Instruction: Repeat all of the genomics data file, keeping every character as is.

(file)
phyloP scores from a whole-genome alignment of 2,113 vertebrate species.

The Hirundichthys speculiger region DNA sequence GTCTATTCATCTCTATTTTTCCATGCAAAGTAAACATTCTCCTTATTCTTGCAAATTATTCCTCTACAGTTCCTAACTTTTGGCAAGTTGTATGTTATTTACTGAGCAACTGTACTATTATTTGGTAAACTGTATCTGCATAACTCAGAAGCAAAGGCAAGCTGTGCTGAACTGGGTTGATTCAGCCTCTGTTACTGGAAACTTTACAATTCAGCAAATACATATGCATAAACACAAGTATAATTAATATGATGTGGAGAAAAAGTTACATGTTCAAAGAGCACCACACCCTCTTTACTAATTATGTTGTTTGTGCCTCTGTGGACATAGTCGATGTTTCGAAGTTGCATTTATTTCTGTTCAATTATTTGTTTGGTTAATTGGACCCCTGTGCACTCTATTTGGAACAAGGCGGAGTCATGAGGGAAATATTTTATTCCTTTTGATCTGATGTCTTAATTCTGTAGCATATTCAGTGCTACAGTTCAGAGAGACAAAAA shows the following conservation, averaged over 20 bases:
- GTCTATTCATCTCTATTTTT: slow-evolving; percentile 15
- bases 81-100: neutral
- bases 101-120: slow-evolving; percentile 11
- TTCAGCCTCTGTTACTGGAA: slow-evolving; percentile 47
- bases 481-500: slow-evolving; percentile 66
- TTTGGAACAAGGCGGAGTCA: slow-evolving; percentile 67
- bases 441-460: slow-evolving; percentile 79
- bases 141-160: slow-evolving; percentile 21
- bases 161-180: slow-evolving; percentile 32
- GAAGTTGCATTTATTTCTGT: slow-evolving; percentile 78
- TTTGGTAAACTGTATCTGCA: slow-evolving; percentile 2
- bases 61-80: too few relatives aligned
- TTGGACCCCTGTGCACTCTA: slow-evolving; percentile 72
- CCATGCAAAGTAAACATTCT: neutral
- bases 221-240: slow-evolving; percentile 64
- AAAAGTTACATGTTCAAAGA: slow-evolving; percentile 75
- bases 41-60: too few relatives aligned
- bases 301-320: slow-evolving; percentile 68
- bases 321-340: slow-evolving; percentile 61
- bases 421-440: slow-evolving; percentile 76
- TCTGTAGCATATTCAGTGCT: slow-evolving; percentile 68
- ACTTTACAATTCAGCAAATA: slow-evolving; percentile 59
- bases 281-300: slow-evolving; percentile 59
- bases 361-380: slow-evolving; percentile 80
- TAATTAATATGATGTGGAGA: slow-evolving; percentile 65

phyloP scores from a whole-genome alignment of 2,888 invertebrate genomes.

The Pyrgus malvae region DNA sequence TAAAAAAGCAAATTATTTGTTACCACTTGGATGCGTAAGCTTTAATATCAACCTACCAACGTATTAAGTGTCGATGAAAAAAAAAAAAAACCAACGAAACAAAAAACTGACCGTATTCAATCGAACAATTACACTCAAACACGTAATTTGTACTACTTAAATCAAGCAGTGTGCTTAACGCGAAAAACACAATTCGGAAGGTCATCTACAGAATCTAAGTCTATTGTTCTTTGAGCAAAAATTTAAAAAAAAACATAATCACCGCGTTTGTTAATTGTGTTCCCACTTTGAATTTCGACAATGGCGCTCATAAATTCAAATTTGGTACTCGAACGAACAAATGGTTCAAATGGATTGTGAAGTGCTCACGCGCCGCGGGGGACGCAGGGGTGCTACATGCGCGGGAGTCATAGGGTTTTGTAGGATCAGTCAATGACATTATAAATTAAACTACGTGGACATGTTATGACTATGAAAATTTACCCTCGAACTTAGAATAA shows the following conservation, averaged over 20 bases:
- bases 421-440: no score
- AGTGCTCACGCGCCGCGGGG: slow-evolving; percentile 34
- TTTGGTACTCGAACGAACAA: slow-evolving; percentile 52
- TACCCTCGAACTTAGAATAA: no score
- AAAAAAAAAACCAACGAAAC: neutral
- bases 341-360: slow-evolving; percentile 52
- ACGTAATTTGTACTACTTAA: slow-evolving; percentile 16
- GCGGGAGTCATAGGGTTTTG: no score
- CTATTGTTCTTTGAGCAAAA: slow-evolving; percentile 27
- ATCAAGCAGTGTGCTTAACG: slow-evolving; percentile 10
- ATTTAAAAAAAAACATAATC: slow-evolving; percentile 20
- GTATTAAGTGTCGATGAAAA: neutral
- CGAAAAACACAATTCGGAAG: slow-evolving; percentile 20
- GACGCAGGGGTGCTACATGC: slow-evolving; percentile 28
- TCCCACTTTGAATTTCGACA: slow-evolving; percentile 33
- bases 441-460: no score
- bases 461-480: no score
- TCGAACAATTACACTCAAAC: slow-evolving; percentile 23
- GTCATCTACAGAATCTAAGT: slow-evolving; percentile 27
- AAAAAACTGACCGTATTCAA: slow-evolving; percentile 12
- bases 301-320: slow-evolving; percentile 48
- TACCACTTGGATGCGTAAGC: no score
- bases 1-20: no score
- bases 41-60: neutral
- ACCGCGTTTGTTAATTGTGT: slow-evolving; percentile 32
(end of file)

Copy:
phyloP scores from a whole-genome alignment of 2,113 vertebrate species.

The Hirundichthys speculiger region DNA sequence GTCTATTCATCTCTATTTTTCCATGCAAAGTAAACATTCTCCTTATTCTTGCAAATTATTCCTCTACAGTTCCTAACTTTTGGCAAGTTGTATGTTATTTACTGAGCAACTGTACTATTATTTGGTAAACTGTATCTGCATAACTCAGAAGCAAAGGCAAGCTGTGCTGAACTGGGTTGATTCAGCCTCTGTTACTGGAAACTTTACAATTCAGCAAATACATATGCATAAACACAAGTATAATTAATATGATGTGGAGAAAAAGTTACATGTTCAAAGAGCACCACACCCTCTTTACTAATTATGTTGTTTGTGCCTCTGTGGACATAGTCGATGTTTCGAAGTTGCATTTATTTCTGTTCAATTATTTGTTTGGTTAATTGGACCCCTGTGCACTCTATTTGGAACAAGGCGGAGTCATGAGGGAAATATTTTATTCCTTTTGATCTGATGTCTTAATTCTGTAGCATATTCAGTGCTACAGTTCAGAGAGACAAAAA shows the following conservation, averaged over 20 bases:
- GTCTATTCATCTCTATTTTT: slow-evolving; percentile 15
- bases 81-100: neutral
- bases 101-120: slow-evolving; percentile 11
- TTCAGCCTCTGTTACTGGAA: slow-evolving; percentile 47
- bases 481-500: slow-evolving; percentile 66
- TTTGGAACAAGGCGGAGTCA: slow-evolving; percentile 67
- bases 441-460: slow-evolving; percentile 79
- bases 141-160: slow-evolving; percentile 21
- bases 161-180: slow-evolving; percentile 32
- GAAGTTGCATTTATTTCTGT: slow-evolving; percentile 78
- TTTGGTAAACTGTATCTGCA: slow-evolving; percentile 2
- bases 61-80: too few relatives aligned
- TTGGACCCCTGTGCACTCTA: slow-evolving; percentile 72
- CCATGCAAAGTAAACATTCT: neutral
- bases 221-240: slow-evolving; percentile 64
- AAAAGTTACATGTTCAAAGA: slow-evolving; percentile 75
- bases 41-60: too few relatives aligned
- bases 301-320: slow-evolving; percentile 68
- bases 321-340: slow-evolving; percentile 61
- bases 421-440: slow-evolving; percentile 76
- TCTGTAGCATATTCAGTGCT: slow-evolving; percentile 68
- ACTTTACAATTCAGCAAATA: slow-evolving; percentile 59
- bases 281-300: slow-evolving; percentile 59
- bases 361-380: slow-evolving; percentile 80
- TAATTAATATGATGTGGAGA: slow-evolving; percentile 65

phyloP scores from a whole-genome alignment of 2,888 invertebrate genomes.

The Pyrgus malvae region DNA sequence TAAAAAAGCAAATTATTTGTTACCACTTGGATGCGTAAGCTTTAATATCAACCTACCAACGTATTAAGTGTCGATGAAAAAAAAAAAAAACCAACGAAACAAAAAACTGACCGTATTCAATCGAACAATTACACTCAAACACGTAATTTGTACTACTTAAATCAAGCAGTGTGCTTAACGCGAAAAACACAATTCGGAAGGTCATCTACAGAATCTAAGTCTATTGTTCTTTGAGCAAAAATTTAAAAAAAAACATAATCACCGCGTTTGTTAATTGTGTTCCCACTTTGAATTTCGACAATGGCGCTCATAAATTCAAATTTGGTACTCGAACGAACAAATGGTTCAAATGGATTGTGAAGTGCTCACGCGCCGCGGGGGACGCAGGGGTGCTACATGCGCGGGAGTCATAGGGTTTTGTAGGATCAGTCAATGACATTATAAATTAAACTACGTGGACATGTTATGACTATGAAAATTTACCCTCGAACTTAGAATAA shows the following conservation, averaged over 20 bases:
- bases 421-440: no score
- AGTGCTCACGCGCCGCGGGG: slow-evolving; percentile 34
- TTTGGTACTCGAACGAACAA: slow-evolving; percentile 52
- TACCCTCGAACTTAGAATAA: no score
- AAAAAAAAAACCAACGAAAC: neutral
- bases 341-360: slow-evolving; percentile 52
- ACGTAATTTGTACTACTTAA: slow-evolving; percentile 16
- GCGGGAGTCATAGGGTTTTG: no score
- CTATTGTTCTTTGAGCAAAA: slow-evolving; percentile 27
- ATCAAGCAGTGTGCTTAACG: slow-evolving; percentile 10
- ATTTAAAAAAAAACATAATC: slow-evolving; percentile 20
- GTATTAAGTGTCGATGAAAA: neutral
- CGAAAAACACAATTCGGAAG: slow-evolving; percentile 20
- GACGCAGGGGTGCTACATGC: slow-evolving; percentile 28
- TCCCACTTTGAATTTCGACA: slow-evolving; percentile 33
- bases 441-460: no score
- bases 461-480: no score
- TCGAACAATTACACTCAAAC: slow-evolving; percentile 23
- GTCATCTACAGAATCTAAGT: slow-evolving; percentile 27
- AAAAAACTGACCGTATTCAA: slow-evolving; percentile 12
- bases 301-320: slow-evolving; percentile 48
- TACCACTTGGATGCGTAAGC: no score
- bases 1-20: no score
- bases 41-60: neutral
- ACCGCGTTTGTTAATTGTGT: slow-evolving; percentile 32